In Patricia Curd's Pre-Socratic Reader, in the chapter on Parmenides, we have the following fragment from the Commentary on Aristotle's Physics by Simplicius:
It is right both to say and to think that is what-is: for it can be,
but nothing is not: these things I bid you ponder
For I [lacunae: back/begin for] you from this first route of enquiry
And then from that, on which mortals, knowing nothing,
Wander, two-headed: for helplessness in their
breasts steer their wandering mind. They are borne along
deaf and blind alike, dazed, hordes without judgement
for whom to be and not to be are thought to be the same
and not to be the same, and the path of all is backward-turning
Thus, (going from line 2, and using the word void for nothing); for Parmenides
void is not
And thus (in the monist interpretation) there is no causality and no change, but more precisely we might say that causality is not and that change is not.
After all, this coffee cup before me is, but neither is it experiencing change. So it has no change. But this is different from a non-existent coffee cup which by its very sense cannot experience change. So one might say change is not (by analogy to the expression of Parmenides); and again by analogy, that causality is not.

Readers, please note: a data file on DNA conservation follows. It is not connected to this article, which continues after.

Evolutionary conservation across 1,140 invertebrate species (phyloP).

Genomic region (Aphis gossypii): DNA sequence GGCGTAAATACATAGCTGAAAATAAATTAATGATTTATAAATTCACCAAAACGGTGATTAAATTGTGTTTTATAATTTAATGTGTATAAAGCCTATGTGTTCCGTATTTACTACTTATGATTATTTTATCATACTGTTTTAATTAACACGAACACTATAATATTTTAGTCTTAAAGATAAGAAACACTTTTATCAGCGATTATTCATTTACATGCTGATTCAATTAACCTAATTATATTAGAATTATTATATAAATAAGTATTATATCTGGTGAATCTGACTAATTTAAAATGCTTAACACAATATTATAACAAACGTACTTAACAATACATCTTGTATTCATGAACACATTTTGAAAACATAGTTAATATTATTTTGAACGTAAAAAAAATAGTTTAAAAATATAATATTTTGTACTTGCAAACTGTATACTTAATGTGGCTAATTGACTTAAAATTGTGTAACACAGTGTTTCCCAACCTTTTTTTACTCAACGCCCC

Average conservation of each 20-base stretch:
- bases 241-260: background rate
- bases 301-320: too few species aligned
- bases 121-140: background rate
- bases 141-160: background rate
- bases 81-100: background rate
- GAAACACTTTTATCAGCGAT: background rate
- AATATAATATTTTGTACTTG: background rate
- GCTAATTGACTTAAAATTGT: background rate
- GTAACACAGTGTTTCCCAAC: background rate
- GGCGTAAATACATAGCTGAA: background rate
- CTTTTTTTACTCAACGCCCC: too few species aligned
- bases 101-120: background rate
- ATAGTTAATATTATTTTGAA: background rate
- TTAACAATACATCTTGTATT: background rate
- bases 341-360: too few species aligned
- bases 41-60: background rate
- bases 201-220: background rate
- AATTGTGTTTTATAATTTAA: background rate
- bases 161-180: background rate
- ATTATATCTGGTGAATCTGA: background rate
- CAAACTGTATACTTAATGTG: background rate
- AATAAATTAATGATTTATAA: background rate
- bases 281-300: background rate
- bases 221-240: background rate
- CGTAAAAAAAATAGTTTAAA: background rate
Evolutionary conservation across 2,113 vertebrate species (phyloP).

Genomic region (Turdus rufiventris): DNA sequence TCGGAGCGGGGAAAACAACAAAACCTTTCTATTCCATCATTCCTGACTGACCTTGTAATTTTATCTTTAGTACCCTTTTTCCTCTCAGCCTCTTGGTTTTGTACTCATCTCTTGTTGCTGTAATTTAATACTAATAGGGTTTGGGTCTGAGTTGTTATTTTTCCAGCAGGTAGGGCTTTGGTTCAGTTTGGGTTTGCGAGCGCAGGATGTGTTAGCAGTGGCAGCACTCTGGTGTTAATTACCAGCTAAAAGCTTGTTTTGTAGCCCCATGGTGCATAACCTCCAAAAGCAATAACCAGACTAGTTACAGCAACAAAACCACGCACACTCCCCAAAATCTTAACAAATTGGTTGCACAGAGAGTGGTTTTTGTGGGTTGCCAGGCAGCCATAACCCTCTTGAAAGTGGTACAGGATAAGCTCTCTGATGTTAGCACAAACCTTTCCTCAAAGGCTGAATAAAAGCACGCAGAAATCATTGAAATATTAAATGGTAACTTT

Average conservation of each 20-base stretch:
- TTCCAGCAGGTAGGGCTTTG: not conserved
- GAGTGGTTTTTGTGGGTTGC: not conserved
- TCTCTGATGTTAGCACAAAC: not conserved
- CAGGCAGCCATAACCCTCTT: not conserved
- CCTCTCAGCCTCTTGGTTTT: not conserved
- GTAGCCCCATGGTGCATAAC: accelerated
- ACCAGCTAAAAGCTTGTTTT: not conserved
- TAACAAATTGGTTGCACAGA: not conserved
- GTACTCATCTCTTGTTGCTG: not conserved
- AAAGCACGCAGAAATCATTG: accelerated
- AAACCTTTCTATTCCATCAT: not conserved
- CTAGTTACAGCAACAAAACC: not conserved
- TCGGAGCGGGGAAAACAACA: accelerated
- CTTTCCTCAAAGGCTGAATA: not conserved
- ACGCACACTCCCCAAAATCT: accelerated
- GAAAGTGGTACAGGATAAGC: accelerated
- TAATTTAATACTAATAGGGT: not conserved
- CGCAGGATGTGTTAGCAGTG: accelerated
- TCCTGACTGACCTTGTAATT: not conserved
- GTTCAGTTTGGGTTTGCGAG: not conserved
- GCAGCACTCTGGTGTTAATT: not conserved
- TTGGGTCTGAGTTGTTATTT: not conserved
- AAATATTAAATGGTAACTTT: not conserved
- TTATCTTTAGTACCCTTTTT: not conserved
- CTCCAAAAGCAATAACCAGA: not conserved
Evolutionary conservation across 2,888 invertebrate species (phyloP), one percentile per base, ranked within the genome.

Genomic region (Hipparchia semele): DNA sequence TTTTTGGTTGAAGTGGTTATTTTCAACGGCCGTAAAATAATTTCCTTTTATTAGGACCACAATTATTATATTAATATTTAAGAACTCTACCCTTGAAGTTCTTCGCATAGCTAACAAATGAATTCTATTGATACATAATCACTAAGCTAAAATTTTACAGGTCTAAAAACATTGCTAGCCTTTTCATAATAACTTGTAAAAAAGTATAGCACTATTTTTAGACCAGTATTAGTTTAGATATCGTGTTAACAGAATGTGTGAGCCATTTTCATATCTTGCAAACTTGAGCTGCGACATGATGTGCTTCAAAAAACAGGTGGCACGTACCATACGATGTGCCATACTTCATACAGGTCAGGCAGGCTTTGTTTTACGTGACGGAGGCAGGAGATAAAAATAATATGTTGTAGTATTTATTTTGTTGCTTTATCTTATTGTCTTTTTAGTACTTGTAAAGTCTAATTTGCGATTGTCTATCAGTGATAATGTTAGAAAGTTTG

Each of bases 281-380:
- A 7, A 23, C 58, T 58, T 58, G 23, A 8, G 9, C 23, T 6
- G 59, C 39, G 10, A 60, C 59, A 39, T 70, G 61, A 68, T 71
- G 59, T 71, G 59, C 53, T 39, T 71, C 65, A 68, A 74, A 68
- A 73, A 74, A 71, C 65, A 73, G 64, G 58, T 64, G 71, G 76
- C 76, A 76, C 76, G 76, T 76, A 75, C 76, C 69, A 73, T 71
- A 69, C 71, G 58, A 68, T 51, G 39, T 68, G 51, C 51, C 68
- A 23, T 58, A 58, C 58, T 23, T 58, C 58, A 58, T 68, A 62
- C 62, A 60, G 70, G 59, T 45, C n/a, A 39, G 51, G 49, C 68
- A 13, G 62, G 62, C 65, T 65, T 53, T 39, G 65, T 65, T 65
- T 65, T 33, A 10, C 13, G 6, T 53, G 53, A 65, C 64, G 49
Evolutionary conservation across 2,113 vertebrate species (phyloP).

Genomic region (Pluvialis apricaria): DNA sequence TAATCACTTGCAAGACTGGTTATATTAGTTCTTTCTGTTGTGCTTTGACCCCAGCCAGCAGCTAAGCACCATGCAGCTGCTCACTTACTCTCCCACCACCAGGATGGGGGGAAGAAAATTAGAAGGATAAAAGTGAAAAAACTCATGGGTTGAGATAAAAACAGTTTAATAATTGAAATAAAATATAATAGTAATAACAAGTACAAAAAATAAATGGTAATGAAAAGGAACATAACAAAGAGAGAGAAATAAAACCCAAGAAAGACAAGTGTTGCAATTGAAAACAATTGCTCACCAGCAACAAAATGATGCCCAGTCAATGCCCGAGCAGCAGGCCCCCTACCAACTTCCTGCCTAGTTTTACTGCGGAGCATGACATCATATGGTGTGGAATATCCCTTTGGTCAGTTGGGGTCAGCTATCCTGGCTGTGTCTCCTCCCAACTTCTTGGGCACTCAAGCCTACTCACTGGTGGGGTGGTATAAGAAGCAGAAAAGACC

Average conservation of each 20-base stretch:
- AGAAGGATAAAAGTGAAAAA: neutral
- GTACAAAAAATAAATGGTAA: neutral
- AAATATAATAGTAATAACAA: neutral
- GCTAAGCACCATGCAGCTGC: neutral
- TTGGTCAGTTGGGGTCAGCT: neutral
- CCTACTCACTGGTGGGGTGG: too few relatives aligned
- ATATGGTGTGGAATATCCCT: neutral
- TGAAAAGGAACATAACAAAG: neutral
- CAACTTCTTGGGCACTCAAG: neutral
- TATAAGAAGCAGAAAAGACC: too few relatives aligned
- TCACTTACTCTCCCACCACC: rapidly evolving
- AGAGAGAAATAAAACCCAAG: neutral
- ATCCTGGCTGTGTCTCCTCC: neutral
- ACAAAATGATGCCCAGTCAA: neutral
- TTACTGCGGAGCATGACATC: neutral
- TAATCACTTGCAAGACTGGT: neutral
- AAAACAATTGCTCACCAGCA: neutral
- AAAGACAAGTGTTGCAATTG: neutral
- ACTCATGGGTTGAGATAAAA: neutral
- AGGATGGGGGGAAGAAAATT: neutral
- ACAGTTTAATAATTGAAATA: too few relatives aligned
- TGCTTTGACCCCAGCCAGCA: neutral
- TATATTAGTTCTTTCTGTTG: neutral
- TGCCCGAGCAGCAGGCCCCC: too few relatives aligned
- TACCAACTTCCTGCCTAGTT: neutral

But he also argued that Being itself has no causality and no change.
Now, Hegel argued that Being and non-Being are equivalent, in a sense.
Now, if causality and change are not essences, we might venture that they are in a sense, essential properties.
We might venture also, if all essential properties are in common, then by analogy (if not by predicate) that they are the same; but not in the sense of identical.
Does this follow a standard interpretation of the opening of Hegel's Science of Logic where he states that:
Pure Being and Pure Nothing are therefore the same.